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Historic 'eyesores' become vital buildings.

Historic preservation and adaptive reuse projects have become a growing area of activity for real estate owners, developers and architects. They offer a variety of development and financing opportunities. The availability of agency and government financing programs make them very attractive, particularly in light of the limited private sector borrowing now available. The end result can also bring a degree of development and design recognition, achieved through the successful preservation of significant historic structures.

The restoration of historically important buildings, especially those with designated historic stature, presents challenges beyond those of the typical real estate project. The practical and aesthetic considerations of the finished building must address both the functional and economic aspects of the new use and the often conflicting aesthetic concerns of the original historic design. These considerations are further complicated if the property has a historic designation which involves stringent governmental guidelines and a myriad of regulatory approvals.

Our firm just completed an assignment as architect for the two-building 54,000-square-foot Cooke Mill preservation and adaptive reuse project in Paterson. The project required the full scope of architectural services including design, site planning, programming, technical and management services.

The building, now under construction, dates back to 1881 and is in the Great Falls Historic District. It is being transformed into a 26,500-square-foot family health center and 34 units of affordable housing from a former locomotive work and textile mill. To successfully develop the. project, a complex financing package was required. It included Low Income Housing Tax Credits of the New Jersey Housing and Mortgage Finance Agency; historic tax credits from the National Park Service; Private Sector Financing from The Great Falls Bank, guaranteed by the New Jersey Economic Development Authority; Balanced Housing funds from the New Jersey Department of Community Affairs; an Urban Development Corporation loan; (HONE Funds City Administrated Federal Program); Regional Contribution Agreement; municipal tax abatement; a loan from the Paterson Restoration Corp.; plus developer contributions in the form of reduced fees and profits.

While making the project feasible, the involvement of multiple regulating agencies created a complicated approval process, which required the balancing of many contending interests. Each agency reviewed the design to be sure it conformed with its own particular criteria. The historic status of the property, along with the planned low income housing use, qualified it for much of the secured financing. Yet the two designations have contrasting objectives: one is to preserve existing architectural features and original building materials; (usually at considerable expense) while the other is to create comfortable low-cost quality housing. These factors further complicated the design process.

An example of the conflict between these varied interests can be seen in the need to preserve the over-sized existing masonry openings and the economic and functional requirements of standard ceiling heights. We resolved this by creating soffits and window pockets that keep the lower ceilings away form the face of the building, thus preserving the historic integrity of the exterior.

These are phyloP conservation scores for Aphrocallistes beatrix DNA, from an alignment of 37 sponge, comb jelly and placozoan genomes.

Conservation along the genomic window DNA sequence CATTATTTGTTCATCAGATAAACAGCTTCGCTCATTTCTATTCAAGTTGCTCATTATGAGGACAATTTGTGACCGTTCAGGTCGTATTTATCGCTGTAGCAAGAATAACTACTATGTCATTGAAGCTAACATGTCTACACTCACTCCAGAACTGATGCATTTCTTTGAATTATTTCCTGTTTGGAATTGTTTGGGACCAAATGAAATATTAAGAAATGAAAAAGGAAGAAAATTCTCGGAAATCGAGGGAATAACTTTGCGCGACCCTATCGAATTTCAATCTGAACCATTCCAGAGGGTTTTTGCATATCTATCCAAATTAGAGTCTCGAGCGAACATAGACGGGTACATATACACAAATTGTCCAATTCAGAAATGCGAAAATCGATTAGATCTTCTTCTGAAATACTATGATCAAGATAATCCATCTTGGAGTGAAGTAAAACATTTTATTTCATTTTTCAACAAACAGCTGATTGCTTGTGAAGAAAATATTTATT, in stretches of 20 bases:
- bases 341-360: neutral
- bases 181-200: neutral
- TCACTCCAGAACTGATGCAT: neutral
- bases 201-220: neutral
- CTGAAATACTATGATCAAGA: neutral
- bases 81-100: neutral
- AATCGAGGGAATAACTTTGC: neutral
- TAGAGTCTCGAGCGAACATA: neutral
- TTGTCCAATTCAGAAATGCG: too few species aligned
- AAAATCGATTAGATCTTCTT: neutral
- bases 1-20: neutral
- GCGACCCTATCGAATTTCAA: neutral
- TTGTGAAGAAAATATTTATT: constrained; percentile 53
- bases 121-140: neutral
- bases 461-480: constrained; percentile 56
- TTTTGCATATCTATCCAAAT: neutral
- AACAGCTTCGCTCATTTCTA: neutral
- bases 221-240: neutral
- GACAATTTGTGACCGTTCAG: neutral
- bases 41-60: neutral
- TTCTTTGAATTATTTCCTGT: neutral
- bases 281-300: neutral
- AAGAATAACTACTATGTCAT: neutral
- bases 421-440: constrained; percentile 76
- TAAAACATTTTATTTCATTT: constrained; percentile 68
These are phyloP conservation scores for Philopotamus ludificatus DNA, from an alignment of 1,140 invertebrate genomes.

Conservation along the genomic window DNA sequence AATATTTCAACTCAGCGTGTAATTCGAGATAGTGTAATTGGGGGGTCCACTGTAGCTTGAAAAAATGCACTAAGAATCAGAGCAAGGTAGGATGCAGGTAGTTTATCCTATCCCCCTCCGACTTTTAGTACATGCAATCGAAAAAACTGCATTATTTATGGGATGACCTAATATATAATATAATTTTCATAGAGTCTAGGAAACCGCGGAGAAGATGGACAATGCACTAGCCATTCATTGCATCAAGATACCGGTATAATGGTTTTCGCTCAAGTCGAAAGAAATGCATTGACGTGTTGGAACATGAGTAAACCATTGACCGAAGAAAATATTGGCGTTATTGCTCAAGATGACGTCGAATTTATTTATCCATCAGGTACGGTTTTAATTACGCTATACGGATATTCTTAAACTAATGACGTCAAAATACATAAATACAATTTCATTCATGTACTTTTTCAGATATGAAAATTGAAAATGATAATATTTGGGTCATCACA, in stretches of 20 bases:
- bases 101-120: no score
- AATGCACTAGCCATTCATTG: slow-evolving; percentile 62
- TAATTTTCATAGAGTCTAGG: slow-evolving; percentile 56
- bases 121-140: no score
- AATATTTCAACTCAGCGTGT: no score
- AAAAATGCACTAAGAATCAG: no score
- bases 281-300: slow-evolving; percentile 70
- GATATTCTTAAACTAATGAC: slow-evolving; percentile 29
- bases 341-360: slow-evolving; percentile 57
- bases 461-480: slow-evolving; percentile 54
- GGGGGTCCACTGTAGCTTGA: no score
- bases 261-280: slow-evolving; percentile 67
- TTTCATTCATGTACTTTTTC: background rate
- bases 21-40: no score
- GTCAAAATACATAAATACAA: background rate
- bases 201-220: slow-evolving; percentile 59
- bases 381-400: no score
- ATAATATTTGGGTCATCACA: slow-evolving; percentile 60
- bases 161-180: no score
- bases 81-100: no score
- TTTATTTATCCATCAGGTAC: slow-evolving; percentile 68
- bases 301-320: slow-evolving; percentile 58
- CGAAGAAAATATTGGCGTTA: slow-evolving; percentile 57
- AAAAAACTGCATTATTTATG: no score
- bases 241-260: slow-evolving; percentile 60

The historic character of the building required extensive brick and stone preservation and restoration, as well as authentic window replication and repair. The existing wood window frames are being restored inside and out, and the deteriorated sashes are being replaced with new double-glazed sashes, approved by the National Park Service.

As a result of the complicated nature of Cooke Mill, the entire project, from its conception in 1990 to completion, is likely to take a total of four and one-half years.

In contrast, our firm recently completed the design of a privately-funded adaptive re-use project without "historic designation" or government financing. R was the adaptive reuse of four historic mill buildings in Little Falls, New Jersey, originally built between 1864 and 1930, into market rate housing units, a riverfront park and recreational facilities. In addition to the restored structures, it included a new nine-story building. Though a significantly larger project than Cooke Mill, the approval process, requiring only local agencies and no government financing, took considerably less time.

Several of our other projects without "historic designation" have recently been designed. They include The Grange Hall, a 19th-century meeting hall transformed into a luxury residence in Wyckoff, New Jersey; The Stone Barn, an 18th century barn converted into a luxury residence in Rye, New York; and the conversion of a derelict lumberyard in Ridgewood, New Jersey, into an office building.

In spite of the intricate requirements of design, approval and development of historic preservation projects like Cooke Mill, the rewards are evident. In place of a deteriorated, non-functional eyesore, a vital new building will offer modern services while providing a glimpse into our past. For architects and developers, these projects can often be a highlight of their creativity.
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Title Annotation:restoration of historic buildings in New Jersey
Author:Poskanzer, Barry
Publication:Real Estate Weekly
Date:May 19, 1993
Words:778
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